LOVE YOUR PET

Each person may have a different definition of the word “pet”.  The Webster dictionary defines the term as “a domesticated animal kept for pleasure rather than utility”. Many people have the discussion on a horse being considered as a pet, or companion animal, or livestock specie like cattle, pigs, and sheep are thought of.  To me, a pet can be considered as any animal that you may have a personal bond or connection with, and not just the typical cats and dogs.

Growing up with a farm background, I was introduced to a whole different environment. I showed animals at various fairs, and raised them as well. The very first animal I ever owned, I had that special connection with it. The more years I put in to working with the animals, the closer the connection got. I remember the first time we had sows farrowing, or cows calving (process of giving birth to their young), I was so excited about it and would spend hours out in the barn to see the little ones! The first calf that my cow had, I had a halter on her in less than a week to walk her around and have her used to being around me. I have always told people that my animals are like my babies, always tame and always partial to only wanting to be around me.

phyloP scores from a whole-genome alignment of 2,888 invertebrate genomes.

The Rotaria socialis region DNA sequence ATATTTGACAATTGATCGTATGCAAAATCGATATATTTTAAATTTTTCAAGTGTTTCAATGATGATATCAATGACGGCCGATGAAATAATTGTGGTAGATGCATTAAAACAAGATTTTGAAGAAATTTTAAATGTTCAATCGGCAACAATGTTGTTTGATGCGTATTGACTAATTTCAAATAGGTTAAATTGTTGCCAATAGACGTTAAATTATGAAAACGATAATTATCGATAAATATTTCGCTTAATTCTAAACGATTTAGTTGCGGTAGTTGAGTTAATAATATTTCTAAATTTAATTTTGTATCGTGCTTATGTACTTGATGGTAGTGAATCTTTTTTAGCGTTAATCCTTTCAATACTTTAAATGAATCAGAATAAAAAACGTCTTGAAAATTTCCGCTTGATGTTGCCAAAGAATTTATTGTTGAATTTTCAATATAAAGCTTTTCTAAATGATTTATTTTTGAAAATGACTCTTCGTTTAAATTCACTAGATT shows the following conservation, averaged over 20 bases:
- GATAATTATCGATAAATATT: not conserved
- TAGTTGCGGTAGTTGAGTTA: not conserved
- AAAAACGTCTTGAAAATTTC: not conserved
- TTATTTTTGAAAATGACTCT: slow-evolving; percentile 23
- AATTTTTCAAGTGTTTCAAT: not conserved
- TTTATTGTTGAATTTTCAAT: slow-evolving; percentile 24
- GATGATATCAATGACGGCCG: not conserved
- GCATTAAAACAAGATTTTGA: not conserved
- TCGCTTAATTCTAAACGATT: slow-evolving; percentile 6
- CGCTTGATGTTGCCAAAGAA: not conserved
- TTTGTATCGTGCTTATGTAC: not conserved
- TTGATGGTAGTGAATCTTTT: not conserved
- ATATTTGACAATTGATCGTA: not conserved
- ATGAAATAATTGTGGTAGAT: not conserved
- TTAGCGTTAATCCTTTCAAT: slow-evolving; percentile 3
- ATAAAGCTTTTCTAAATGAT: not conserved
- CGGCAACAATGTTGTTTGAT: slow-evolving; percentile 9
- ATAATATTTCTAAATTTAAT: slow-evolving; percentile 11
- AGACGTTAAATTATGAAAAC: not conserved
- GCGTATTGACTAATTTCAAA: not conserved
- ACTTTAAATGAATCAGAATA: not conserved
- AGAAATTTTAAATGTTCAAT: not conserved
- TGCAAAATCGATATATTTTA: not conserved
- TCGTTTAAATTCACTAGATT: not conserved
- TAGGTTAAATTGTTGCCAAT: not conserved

cattle, show, fair, illinois farm girlThe picture to the right is me with one of my heifers at our last show of the summer. She and I definitely had our ups and downs in getting halter broke (being able to lead on a halter) and getting ready for the show season. I would walk her every day around the pasture to get her used to walking on a halter and walking with me, and she would be washed every day as well to keep her cool and clean.  As you could probably see though, we ended up getting along pretty well in the end.

I have heard many other people tell similar stories like my own with their personal connections with their animals. Many producers treat their animals with respect and can be seen as their pets too. I’m sure many of you watched the super bowl this year, along with all the new commercials as well. The Budweiser commercial with the Clydesdales, titled “Brotherhood” was one of my personal favorites, and really showed how producers truly can view their animals as pets. The horse and the owner have a connection since it was a little colt (a young male horse) and kept that connection as the horse grew and got older, to even after he left on the Budweiser trailer, the horse still recognized him when he saw him.

Naomi CooperNaomi Cooper
University of Illinois

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